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      • Its not something I will share publically due to the fact it will give my location away ! Email me if you want to chat about it though. I can understand the interest

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      • Thanks. I have emailed you.

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      • I’d be interested in this group as well, as my approach to therapy is more of a coaching role. Therefore my patients with ADHD can tell me what’s happened as its happening, and not have to rely on fault executive functions to recall days or weeks later. All of this is documented; however, I’ve received some criticisms from older therapists. I’d love to have a reference point from which to work from and possibly research, as saying ‘I just see it working well for my patients’ isn’t a very strong argument.

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      • Thanks for your two, slightly different comments. As noted previously, “Bourbon” is the source if the information about this group. I still don’t have it. Best wishes.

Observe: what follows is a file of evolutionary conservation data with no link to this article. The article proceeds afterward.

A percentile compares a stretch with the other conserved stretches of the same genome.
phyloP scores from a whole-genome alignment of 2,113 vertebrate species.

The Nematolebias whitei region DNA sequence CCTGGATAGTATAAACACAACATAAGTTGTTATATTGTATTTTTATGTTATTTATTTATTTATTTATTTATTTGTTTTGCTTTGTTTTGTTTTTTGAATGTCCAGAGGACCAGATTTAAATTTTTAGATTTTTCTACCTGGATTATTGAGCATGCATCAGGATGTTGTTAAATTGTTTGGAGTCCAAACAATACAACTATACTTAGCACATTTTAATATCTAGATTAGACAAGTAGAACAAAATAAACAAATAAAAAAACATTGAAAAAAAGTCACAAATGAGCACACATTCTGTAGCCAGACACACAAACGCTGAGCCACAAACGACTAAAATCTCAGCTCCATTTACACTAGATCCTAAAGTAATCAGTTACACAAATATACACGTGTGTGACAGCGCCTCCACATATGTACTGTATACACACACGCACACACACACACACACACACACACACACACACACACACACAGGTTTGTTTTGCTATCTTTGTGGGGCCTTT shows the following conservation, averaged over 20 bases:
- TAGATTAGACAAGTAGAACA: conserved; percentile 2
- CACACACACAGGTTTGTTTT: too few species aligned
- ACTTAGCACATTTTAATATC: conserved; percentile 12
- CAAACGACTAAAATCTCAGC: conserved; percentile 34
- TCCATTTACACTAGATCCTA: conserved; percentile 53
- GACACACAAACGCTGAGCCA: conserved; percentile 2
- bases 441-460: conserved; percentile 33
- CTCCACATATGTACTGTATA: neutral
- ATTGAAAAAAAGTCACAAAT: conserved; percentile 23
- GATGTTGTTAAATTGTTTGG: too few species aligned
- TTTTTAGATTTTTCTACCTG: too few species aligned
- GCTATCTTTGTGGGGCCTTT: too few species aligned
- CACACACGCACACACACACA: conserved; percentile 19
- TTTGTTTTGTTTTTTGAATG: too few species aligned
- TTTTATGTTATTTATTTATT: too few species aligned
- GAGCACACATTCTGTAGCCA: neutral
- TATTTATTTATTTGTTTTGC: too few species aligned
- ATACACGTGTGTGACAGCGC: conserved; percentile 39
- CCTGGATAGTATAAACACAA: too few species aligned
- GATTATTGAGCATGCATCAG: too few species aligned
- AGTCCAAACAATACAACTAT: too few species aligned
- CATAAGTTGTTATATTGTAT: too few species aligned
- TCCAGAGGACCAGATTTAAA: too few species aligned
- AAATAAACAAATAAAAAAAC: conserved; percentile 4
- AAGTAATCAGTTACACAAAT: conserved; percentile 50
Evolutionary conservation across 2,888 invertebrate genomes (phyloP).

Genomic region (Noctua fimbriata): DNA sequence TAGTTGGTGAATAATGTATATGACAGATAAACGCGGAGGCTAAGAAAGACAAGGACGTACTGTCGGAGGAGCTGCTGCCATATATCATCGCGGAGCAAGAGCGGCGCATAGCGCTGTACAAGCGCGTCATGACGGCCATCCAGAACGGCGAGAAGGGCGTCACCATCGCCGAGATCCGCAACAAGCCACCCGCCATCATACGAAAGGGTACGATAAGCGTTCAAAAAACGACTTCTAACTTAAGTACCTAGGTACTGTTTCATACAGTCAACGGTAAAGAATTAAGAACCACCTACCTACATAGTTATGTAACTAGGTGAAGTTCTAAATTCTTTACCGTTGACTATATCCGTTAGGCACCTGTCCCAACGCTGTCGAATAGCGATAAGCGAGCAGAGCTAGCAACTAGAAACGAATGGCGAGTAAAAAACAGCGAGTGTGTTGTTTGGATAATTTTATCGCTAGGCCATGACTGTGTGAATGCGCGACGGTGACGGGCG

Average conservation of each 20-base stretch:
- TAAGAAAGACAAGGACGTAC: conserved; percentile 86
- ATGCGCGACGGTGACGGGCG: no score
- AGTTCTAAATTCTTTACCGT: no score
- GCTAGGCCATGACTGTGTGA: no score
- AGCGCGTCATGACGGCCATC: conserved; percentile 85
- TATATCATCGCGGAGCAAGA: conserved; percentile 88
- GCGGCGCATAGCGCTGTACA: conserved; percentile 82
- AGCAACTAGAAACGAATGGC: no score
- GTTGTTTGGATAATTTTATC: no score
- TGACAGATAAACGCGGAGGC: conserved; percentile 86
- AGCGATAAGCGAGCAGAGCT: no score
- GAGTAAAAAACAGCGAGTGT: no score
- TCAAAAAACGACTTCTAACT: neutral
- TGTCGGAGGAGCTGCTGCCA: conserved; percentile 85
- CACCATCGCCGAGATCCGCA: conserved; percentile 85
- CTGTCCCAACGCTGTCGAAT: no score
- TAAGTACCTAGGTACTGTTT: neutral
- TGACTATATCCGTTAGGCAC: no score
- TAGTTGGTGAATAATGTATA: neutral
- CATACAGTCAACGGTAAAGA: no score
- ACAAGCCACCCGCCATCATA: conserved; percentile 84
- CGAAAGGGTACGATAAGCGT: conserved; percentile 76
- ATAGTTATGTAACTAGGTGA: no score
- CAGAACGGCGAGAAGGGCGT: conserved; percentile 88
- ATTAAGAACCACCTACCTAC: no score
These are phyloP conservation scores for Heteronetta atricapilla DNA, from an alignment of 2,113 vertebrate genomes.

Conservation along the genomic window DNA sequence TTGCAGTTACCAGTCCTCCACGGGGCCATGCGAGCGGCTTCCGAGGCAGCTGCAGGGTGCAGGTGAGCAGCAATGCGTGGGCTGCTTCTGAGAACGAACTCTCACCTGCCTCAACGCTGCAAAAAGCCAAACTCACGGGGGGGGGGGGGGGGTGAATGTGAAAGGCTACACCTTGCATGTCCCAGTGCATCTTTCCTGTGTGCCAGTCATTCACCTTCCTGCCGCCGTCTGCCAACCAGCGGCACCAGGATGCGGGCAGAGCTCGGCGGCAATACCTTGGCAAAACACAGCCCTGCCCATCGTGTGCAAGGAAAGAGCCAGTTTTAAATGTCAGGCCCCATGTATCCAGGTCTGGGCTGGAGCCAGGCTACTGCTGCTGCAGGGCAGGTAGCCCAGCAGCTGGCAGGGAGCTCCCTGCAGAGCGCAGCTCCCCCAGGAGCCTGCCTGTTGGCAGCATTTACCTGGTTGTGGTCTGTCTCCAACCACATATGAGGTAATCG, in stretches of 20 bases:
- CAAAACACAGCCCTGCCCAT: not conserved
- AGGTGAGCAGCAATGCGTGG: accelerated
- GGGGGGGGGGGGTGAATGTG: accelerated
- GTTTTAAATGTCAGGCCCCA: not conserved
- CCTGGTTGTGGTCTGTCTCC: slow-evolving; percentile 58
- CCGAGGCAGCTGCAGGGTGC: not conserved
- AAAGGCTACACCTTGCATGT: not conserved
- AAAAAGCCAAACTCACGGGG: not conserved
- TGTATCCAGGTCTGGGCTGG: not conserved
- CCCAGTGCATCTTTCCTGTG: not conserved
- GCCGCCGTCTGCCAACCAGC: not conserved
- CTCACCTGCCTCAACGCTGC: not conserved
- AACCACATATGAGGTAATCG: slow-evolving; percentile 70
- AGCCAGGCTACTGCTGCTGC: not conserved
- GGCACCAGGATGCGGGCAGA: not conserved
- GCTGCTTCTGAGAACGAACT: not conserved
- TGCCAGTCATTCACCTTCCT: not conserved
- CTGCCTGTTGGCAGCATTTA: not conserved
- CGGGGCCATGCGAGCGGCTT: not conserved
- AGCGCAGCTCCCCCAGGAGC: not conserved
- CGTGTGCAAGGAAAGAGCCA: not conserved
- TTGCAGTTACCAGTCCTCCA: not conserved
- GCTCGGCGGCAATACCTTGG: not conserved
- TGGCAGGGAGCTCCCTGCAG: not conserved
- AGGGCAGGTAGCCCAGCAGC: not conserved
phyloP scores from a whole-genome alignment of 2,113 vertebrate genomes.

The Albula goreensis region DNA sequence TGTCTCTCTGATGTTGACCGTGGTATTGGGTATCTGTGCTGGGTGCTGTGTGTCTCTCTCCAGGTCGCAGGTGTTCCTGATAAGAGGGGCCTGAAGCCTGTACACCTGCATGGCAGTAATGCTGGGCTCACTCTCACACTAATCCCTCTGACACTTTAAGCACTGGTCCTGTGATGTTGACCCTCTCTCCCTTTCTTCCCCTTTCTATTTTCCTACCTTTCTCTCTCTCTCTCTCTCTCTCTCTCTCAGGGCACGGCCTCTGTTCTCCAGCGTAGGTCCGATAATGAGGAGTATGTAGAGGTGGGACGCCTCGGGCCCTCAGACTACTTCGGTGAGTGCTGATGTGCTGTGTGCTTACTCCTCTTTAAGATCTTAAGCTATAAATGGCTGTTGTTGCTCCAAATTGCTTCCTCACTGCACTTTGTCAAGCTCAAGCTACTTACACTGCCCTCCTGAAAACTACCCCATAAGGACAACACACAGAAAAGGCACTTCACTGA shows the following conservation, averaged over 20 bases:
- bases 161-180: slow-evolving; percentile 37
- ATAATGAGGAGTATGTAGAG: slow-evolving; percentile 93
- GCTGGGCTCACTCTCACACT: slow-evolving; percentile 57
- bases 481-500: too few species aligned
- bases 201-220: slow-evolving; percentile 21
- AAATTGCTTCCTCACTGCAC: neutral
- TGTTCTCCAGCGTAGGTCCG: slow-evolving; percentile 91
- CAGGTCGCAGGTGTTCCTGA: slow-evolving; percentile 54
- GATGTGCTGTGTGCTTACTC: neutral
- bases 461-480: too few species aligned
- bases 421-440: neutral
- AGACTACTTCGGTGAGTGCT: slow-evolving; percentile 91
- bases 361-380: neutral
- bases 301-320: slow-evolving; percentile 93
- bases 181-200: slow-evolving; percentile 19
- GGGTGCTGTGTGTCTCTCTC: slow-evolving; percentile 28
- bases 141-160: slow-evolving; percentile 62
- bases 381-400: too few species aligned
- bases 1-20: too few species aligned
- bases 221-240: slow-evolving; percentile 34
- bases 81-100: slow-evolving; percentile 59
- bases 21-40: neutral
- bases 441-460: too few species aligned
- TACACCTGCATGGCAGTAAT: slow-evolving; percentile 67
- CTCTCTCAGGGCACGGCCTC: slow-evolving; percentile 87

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      • I would be interested in knowing about this community, as my style is more Coaching than Therapist with my ADHD patients. It’s helpful for them to let me know what’s happened and their feelings as its happening, rather than rely on faulty working memory systems and executive functions. I’ve caught some flak for this from older practitioners, and I’d like to have more than ‘it works for my patients’ in my bag of responses. If you could post this group, I’d really appreciate it!

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      • Can you please give me this information too? What is the best way to connect?

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      • As I indicated earlier in this thread, the individual with the information has declined to provide it.

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  4. I said once before on your blog that I don’t seem to have these feelings/thoughts towards my Therapist. Of course, I do question my reluctance to form connections, so I’m not altogether sure if my approach is a good thing. When I was reading your post, I couldn’t help but think I might not like the Therapist if I got to know him on a more personal level and the guidelines you guys are bound to, gives me more security than frustration. Another excellent post!